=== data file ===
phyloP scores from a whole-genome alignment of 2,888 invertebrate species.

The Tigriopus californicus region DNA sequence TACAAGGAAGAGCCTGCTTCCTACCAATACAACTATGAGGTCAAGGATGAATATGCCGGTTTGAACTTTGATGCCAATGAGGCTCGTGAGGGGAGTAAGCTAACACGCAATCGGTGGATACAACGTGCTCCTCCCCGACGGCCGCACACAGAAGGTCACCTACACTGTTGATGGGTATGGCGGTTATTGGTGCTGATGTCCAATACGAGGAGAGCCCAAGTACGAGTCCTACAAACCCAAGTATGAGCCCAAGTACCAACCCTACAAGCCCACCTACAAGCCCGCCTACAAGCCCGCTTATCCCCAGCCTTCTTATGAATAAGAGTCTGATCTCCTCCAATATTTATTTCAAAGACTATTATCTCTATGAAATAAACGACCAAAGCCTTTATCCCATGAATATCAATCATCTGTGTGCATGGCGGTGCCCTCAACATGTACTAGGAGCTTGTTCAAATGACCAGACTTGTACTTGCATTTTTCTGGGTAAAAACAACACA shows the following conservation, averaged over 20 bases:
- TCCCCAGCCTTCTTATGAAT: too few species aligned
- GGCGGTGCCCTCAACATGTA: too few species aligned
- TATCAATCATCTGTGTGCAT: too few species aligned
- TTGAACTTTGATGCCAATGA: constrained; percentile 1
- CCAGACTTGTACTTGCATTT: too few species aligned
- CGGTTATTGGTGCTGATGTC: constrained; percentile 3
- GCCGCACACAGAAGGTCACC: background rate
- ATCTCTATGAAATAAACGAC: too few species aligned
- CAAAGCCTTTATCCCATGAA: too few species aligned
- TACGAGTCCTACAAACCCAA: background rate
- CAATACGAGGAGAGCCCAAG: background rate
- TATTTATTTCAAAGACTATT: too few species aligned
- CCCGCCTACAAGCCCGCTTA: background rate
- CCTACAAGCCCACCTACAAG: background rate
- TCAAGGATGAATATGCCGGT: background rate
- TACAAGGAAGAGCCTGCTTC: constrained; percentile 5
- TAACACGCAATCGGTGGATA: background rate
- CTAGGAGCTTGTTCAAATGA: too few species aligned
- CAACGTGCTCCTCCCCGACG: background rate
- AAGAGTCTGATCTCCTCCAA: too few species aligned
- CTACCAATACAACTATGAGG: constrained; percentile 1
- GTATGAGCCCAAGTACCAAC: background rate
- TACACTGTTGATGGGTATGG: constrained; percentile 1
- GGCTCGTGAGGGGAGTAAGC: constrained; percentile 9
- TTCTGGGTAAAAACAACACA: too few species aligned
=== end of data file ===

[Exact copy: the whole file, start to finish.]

phyloP scores from a whole-genome alignment of 2,888 invertebrate species.

The Tigriopus californicus region DNA sequence TACAAGGAAGAGCCTGCTTCCTACCAATACAACTATGAGGTCAAGGATGAATATGCCGGTTTGAACTTTGATGCCAATGAGGCTCGTGAGGGGAGTAAGCTAACACGCAATCGGTGGATACAACGTGCTCCTCCCCGACGGCCGCACACAGAAGGTCACCTACACTGTTGATGGGTATGGCGGTTATTGGTGCTGATGTCCAATACGAGGAGAGCCCAAGTACGAGTCCTACAAACCCAAGTATGAGCCCAAGTACCAACCCTACAAGCCCACCTACAAGCCCGCCTACAAGCCCGCTTATCCCCAGCCTTCTTATGAATAAGAGTCTGATCTCCTCCAATATTTATTTCAAAGACTATTATCTCTATGAAATAAACGACCAAAGCCTTTATCCCATGAATATCAATCATCTGTGTGCATGGCGGTGCCCTCAACATGTACTAGGAGCTTGTTCAAATGACCAGACTTGTACTTGCATTTTTCTGGGTAAAAACAACACA shows the following conservation, averaged over 20 bases:
- TCCCCAGCCTTCTTATGAAT: too few species aligned
- GGCGGTGCCCTCAACATGTA: too few species aligned
- TATCAATCATCTGTGTGCAT: too few species aligned
- TTGAACTTTGATGCCAATGA: constrained; percentile 1
- CCAGACTTGTACTTGCATTT: too few species aligned
- CGGTTATTGGTGCTGATGTC: constrained; percentile 3
- GCCGCACACAGAAGGTCACC: background rate
- ATCTCTATGAAATAAACGAC: too few species aligned
- CAAAGCCTTTATCCCATGAA: too few species aligned
- TACGAGTCCTACAAACCCAA: background rate
- CAATACGAGGAGAGCCCAAG: background rate
- TATTTATTTCAAAGACTATT: too few species aligned
- CCCGCCTACAAGCCCGCTTA: background rate
- CCTACAAGCCCACCTACAAG: background rate
- TCAAGGATGAATATGCCGGT: background rate
- TACAAGGAAGAGCCTGCTTC: constrained; percentile 5
- TAACACGCAATCGGTGGATA: background rate
- CTAGGAGCTTGTTCAAATGA: too few species aligned
- CAACGTGCTCCTCCCCGACG: background rate
- AAGAGTCTGATCTCCTCCAA: too few species aligned
- CTACCAATACAACTATGAGG: constrained; percentile 1
- GTATGAGCCCAAGTACCAAC: background rate
- TACACTGTTGATGGGTATGG: constrained; percentile 1
- GGCTCGTGAGGGGAGTAAGC: constrained; percentile 9
- TTCTGGGTAAAAACAACACA: too few species aligned